DuBoi seems to be saying one channel’s trim-gain knobs and tone controls seems to be affecting the other channel’s metering. That sounds like either a hardware defect or a firmware bug. I’ll have to see if that happens at all on mine.
In your case, Mufasa, if iso is on and the tone knobs for that channel are tweaked at all, then the iso is in the process path and you get a fixed amount of phase distortion or ‘group delay’ that can produce a difference in level beyond the EQ. X1800 bypasses the iso for a channel when its tone knobs are all centered, though. On the DB4 they seem to have went all in for coloration and might not have even tried to get the delays aligned at the corner frequencies… like with Butterworth or Bessel instead so they get less overall distortion, but more pleasing coloration and does even weirder things… especially at the joins. I think everything’s more aligned at the corner frequencies on the X1800 but less lush than DB4 in iso.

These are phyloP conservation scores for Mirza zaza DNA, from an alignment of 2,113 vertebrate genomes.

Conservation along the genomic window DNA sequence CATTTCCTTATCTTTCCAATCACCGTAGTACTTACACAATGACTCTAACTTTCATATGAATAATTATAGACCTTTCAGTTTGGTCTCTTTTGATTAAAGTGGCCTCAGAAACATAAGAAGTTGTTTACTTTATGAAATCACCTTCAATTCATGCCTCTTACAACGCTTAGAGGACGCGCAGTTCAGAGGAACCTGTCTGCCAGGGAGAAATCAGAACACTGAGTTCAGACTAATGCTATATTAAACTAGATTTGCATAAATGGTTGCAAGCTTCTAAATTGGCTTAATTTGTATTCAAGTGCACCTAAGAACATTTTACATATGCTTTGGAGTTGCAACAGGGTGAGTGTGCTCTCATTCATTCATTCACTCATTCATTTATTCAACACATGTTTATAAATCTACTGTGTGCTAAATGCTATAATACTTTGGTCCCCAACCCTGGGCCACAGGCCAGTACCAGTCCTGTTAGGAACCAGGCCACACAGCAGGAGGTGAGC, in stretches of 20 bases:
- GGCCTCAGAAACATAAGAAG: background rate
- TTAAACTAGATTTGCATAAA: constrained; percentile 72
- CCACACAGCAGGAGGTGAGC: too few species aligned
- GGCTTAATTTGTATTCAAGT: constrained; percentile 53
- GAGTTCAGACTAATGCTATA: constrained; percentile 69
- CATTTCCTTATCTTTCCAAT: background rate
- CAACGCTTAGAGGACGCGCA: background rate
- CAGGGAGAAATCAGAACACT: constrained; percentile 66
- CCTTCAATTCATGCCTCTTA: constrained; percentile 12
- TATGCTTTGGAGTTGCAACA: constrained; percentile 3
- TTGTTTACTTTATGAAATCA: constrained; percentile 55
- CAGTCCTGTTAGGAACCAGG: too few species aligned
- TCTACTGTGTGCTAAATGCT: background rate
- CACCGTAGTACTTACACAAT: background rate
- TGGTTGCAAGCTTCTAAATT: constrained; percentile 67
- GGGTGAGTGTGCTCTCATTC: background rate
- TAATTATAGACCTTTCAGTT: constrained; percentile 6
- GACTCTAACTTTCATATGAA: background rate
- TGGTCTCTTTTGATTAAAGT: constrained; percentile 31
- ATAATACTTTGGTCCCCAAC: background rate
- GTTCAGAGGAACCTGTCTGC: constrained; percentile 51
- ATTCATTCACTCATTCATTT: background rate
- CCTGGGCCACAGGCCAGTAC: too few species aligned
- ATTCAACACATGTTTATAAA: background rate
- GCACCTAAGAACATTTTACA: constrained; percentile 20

Anyway, the DB4 does a significant boost that shows in metering when in iso mode… way more than you’re going to see from the X1800 isos that I’ve noticed. I suspect you’re just seeing probably the sensitivity around the 12 o’clock on the X1800. Mine seem pretty close on both X1800s, but I think I’ve noticed a little touch of difference in the pot alignment. Nothing big. Don’t forget to use your eyes and ears and don’t just stick the trim-gains at some spot and never touch them.
I’m very fond of the trim-gain range and sensitivity on the Denon mixers, old and new. I find the Xone, Mackie, and Rane trim-gains way more problematic. Probably the only thing some of you might like on them is the unity detents on the trim-gains of the Xones and Mackies, but I think those detents largely useless. The MP2015 trim-gains are currently way out of whack in their latest firmware.